Are you planning a surf trip? Make sure you include a surfer's first aid kit in your baggage.
Accidents and injuries happen all the time, and they can be especially tricky to deal with if you're surfing in isolated, remote destinations with poor access to healthcare.
According to a 2007 study published in the American Journal of Sports Medicine, surfboards are responsible for 55 percent of all surfing-related injuries.
The ocean floor (18 percent), others' boards (11 percent), the waves (7 percent), and marine animals (6 percent) come next.
Another research unveiled in 2002 by the American Journal of Emergency Medicine tells us that of all injuries caused by surfboards, 41 percent are caused by fins, 21 percent by rails, 14 percent by the nose, 7 percent by the tail, 5 percent by the deck, and only 2 percent by leashes.
Lacerations and fractures are the most common types of surfing injuries, and they demand quick intervention for obvious reasons.
When surfers travel, they are sometimes all by themselves, far away from hospitals and doctors. In some cases, they might be surrounded by a couple of friends or family.
Smart, Compact, and Customizable
Whatever the case, basic first aid tools and medications will, if not save your life, at least allow you to seek health professionals in decent condition.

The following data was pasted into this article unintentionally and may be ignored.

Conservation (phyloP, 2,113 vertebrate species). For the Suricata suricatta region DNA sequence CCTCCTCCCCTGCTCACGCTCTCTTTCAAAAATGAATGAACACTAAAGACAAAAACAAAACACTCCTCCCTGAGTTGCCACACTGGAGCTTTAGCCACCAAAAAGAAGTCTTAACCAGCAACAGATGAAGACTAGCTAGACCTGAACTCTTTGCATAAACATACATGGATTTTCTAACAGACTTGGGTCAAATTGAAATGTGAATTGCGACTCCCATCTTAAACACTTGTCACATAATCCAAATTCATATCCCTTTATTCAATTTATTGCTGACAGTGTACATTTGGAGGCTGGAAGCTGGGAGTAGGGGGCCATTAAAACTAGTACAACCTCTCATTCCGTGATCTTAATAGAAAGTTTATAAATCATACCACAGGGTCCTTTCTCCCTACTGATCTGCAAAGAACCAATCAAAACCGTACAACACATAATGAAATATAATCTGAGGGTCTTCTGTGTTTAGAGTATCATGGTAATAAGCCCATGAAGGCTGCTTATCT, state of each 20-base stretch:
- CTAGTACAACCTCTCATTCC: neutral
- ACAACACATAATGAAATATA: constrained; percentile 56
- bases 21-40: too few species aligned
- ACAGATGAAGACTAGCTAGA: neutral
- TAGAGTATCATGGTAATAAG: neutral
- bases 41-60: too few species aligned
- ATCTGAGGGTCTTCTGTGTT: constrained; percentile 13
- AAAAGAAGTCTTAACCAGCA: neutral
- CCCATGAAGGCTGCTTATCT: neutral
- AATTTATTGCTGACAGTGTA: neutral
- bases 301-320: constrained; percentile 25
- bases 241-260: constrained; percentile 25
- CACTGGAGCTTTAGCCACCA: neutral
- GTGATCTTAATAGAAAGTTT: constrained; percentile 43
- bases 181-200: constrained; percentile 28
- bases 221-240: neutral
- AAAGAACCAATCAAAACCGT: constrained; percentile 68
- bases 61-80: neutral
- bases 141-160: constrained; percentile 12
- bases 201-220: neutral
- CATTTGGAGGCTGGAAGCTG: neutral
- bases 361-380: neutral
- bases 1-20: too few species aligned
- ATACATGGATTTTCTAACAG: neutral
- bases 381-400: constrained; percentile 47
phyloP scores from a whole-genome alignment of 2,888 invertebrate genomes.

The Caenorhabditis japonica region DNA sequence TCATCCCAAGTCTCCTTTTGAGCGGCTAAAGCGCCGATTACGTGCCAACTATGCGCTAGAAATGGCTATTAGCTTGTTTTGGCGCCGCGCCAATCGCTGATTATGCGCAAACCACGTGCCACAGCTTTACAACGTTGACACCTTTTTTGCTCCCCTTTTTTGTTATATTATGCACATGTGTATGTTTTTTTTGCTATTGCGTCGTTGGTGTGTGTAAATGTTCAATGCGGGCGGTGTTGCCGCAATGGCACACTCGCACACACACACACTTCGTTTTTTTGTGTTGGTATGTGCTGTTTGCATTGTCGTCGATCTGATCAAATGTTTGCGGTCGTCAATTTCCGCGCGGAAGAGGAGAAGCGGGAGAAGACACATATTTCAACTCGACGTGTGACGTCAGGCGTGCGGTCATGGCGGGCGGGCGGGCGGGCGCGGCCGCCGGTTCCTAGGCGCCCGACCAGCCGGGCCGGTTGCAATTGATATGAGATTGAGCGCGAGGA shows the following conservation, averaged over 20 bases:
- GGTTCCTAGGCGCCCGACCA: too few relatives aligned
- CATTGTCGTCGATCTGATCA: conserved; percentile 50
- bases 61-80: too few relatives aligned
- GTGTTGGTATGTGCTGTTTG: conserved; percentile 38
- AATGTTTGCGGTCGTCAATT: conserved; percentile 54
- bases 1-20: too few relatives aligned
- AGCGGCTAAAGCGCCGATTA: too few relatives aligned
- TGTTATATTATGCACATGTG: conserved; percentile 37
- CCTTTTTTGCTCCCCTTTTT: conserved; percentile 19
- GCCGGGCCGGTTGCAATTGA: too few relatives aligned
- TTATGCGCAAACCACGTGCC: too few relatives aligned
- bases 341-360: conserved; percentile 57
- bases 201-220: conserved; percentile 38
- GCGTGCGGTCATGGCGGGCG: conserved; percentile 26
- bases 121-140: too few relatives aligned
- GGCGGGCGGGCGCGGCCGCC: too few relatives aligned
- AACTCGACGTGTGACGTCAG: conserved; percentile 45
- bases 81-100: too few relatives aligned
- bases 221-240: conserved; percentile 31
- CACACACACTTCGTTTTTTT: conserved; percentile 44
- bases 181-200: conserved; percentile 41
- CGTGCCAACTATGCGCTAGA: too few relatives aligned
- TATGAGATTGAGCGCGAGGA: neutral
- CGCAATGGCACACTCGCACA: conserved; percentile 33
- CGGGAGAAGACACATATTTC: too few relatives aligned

The traveling medical kit for surfers is a smart and compact box packed that can be filled with essential medical supplies that will help you be self-sufficient if anything goes wrong.
It is a basic yet comprehensive first aid kit that will assist you in an emergency situation and may very well treat a minor health problem.
You don't need to buy it. Just build it from scratch. Get a small waterproof container or dry bag, and create your own affordable first aid kit.
Here's what you should include in your traveling surfer's medical kit:
- Duct tape;
- Swiss Army knife;
- Bulb syringe;
- Safety pins;
- Razor blades;
- Strike-anywhere matches;
- Cotton applicators;
- Tongue blades;
- Small mirror;
- Latex gloves;
- Eye patches;
- Elastic bandage;
- Sterile gauze pads;
- Benzoin tincture;
- Skin stapler;
- Water purification tablets;
Medications (Over-The-Counter Medicine)
- Acetylsalicylic Acid (Aspirin);
- Acetaminophen (Tylenol);
- Ibuprofen (Advil);
- Antacid (Mylanta);
- Bismuth subsalicylate (Pepto-Bismol);
- Loperamide (Imodium);
- Laxative pills (Dulcolax);
- Diphenhydramine (Benadryl);
- Antibiotic ointment (Bacitracin);
- Antifungal cream (Miconazole);
- Eye drops (Bausch & Lomb);
- Oil of cloves (Now Foods);
Remember to always read the package insert before starting any of the above medications.
Finally, make sure you master basic first aid, including:
- Cleaning and dressing a wound;
- Applying bandages and band-aids;
- Using a skin stapler;
- Stopping a bleeding wound;
- Checking a person's pulse;